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California is cruising for a bruising
The state athletic commission recently expressed concerns about going broke. What happened?
A dreadful combination of higher taxes, mergers & acquisitions, aging promoters, and a rise in demand for unsanctioned slap-fighting events is creating a witch’s brew for the California State Athletic Commission.
A combat sports collapse in California will have massive implications for domestic business in the United States.
Why California matters to the fight ecosystem
California remains the most populous state in America. It has a disproportionate amount of trainers, fighters, and agents. If the bottom falls out for fight events in the state, it means international players will pour money into the fight business and hurt domestic production by poaching shows. Think: Saudi Arabia’s Public Investment Fund.
You may not care now but you will care later.
Atrophy is the worst thing that can happen for developing new fight promoters in the United States. There is no manual or college to pick to learn how to do the ABCs of running a high-risk event. Everyone is so accustomed to the concept of UFC de-risking their business model that they assume this de-risking will also carry over to everyone else. Wrong.
California was always a major player in fight sports. Dr. Jerry Buss made boxing a priority at the Inglewood Forum in the 90s. Dan Goossen brought big fights to Southern California. Ken Thompson put his money on the line for club shows. The Fertitta-era UFC ran major events throughout the state. The (formerly) Staples Center was the place to see for big-time boxing events.
Now? You’re lucky if a YouTuber fight show happens. There hasn’t been a UFC event in California under Endeavor ownership in a long time. Many of the major anchors that helped develop talent in California, the people who ran club and circuit shows, and eventually promoted bigger arenas have aged out. They’re retired or dead.
Kill the promoter class and you end up killing the forums for a new generation of fighting talent to grow and blossom. It only takes one generation to alter an industry permanently.
The outside pirates have looted California
A significant collapse in legacy media players like Disney and Paramount, combined with foreign sovereign wealth funds buying out promotions, is wreaking havoc on a state that desperately needs strong government leadership in the Capitol.
The long-standing rumors of PFL buying out Bellator, in some sort of cash/stock combination offer, is thanks in part to investment from the Saudi Arabian government. Buying out Bellator means uncertainty in regards to Scott Coker’s future prospects as a promoter. Would he retire? Would he help promote future RIZIN/K-1 shows? Losing Mr. Coker would devastate California’s event calendar.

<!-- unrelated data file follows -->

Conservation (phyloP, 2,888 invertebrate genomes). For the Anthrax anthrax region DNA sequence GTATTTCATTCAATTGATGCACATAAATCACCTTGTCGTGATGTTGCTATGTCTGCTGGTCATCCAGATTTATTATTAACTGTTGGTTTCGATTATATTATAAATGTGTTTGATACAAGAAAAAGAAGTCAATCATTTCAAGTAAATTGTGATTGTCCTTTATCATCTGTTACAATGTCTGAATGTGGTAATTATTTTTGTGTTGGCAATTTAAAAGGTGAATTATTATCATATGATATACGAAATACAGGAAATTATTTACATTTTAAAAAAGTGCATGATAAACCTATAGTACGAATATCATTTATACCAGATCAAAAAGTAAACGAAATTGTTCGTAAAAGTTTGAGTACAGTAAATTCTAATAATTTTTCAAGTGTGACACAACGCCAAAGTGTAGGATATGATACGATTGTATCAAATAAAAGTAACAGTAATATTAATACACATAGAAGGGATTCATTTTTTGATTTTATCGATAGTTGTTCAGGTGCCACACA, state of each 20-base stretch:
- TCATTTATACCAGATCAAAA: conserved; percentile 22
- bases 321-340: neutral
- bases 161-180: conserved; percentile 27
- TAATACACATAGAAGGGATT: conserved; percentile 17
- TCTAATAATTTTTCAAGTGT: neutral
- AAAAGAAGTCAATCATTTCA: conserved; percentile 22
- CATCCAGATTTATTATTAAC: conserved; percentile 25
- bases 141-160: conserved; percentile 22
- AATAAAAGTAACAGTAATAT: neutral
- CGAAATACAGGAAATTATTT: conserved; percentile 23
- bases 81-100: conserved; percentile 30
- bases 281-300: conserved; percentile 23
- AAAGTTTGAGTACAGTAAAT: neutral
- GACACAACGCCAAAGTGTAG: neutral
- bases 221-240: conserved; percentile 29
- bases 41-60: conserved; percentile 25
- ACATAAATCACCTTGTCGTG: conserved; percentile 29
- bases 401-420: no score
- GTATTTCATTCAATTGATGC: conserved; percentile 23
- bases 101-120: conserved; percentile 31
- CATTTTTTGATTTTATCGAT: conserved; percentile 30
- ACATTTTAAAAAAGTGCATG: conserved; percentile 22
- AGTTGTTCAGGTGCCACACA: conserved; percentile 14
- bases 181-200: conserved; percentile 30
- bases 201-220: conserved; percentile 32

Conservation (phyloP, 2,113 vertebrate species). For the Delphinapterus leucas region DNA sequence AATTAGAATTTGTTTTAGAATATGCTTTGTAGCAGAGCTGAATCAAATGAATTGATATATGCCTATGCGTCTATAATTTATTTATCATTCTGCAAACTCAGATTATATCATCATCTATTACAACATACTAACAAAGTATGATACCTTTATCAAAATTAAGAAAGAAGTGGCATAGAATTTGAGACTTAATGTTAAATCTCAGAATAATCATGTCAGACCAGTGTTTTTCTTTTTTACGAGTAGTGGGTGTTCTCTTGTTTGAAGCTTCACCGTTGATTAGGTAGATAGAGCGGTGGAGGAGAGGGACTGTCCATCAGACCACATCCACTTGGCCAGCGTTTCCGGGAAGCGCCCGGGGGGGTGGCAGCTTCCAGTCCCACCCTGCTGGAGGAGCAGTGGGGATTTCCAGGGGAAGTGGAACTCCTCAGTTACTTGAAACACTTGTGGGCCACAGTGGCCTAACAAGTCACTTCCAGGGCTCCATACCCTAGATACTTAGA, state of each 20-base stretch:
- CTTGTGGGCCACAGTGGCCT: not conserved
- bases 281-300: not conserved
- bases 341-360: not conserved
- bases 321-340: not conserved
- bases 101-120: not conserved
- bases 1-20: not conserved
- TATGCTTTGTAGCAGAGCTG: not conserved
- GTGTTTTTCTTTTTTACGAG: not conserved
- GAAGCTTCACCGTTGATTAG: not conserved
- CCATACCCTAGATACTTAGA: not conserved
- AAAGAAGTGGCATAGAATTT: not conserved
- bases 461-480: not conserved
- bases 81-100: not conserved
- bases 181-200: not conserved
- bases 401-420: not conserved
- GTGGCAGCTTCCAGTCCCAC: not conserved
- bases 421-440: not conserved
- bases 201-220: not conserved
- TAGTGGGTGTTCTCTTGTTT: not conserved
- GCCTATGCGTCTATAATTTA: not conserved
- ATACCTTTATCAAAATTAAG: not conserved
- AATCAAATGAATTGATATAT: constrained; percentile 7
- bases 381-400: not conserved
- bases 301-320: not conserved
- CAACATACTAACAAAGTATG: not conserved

The proximate cause of Bellator’s woes are the woes of its corporate parent, Paramount. It’s a race to the bottom for media empires with tens of billions of dollars in financial debt. Who can survive first without being swallowed up by larger operations remains to be seen.
Trouble for Paramount also means (some) trouble for Al Haymon and his satellite operatives like Tom Brown, who came from the Dan Goossen family tree.
Then there’s the question of financial stability for DAZN, which is the media partner of Golden Boy.
Outside of occasional Top Rank events in California, there is a lot of uncertainty. Nobody is in position to enter the promotional ranks, let alone step up to take over massive buildings like the Chase Center, Golden One Center, or the (formerly) Staples Center.
Massive consolidation in the media and promotional space is bad news for California because there isn’t new a wave of promoters in position to step up. As one top official recently stated to me on background, “The quality of promotions is worse. So many unprofessional shows [are] being [produced]. They never filled their pipeline with new recruitment.”
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Chasing headlines over chasing dollars
What’s an athletic commission in financial distress to do? How about creating another underfunded liability.
On Wednesday (September 13th), the state Assembly passed a bill to create the formation of a new MMA pension fund. It grabbed lots of headlines over the last several months with fighters like Cat Zingano supporting the measure.
Only one person on public record opposed the bill – me.
Why? The devil is in the details.
In an analysis report filed by the state Senate, the new MMA pension will require appropriations to create funds for establishment. Translation: taxpayer money wanted. Furthermore, it will require several years’ worth of revenue generation to kickstart the financing of this new pension.
“According to the Senate Appropriations Committee, this bill will result in unknown, potentially significant contracting costs for MMA Fund management and investment services. The Commission may require a future appropriation to stand up the retirement benefit plan until monies in the MMA Fund are sufficient to cover its administrative costs. However, this amount is unquantifiable at this time. The bill will also result in an unknown, increased workload to the Commission to administer the MMA Fund.
“Activities may include tracking eligible martial artists, sending notifications, conducting outreach, monitoring and providing reports on the fiscal health of the MMA Fund, collecting and distributing monies, and responding to inquiries from the public and licensees. Actual workload increases to the Commission would vary, and depend on among other things, the number of martial artists who would be eligible for the retirement benefit plan and the timeframe for when eligible martial artists may seek to claim their benefits. The bill would also result in absorbable costs for the Commission to establish emergency regulations and establish new accounting codes.”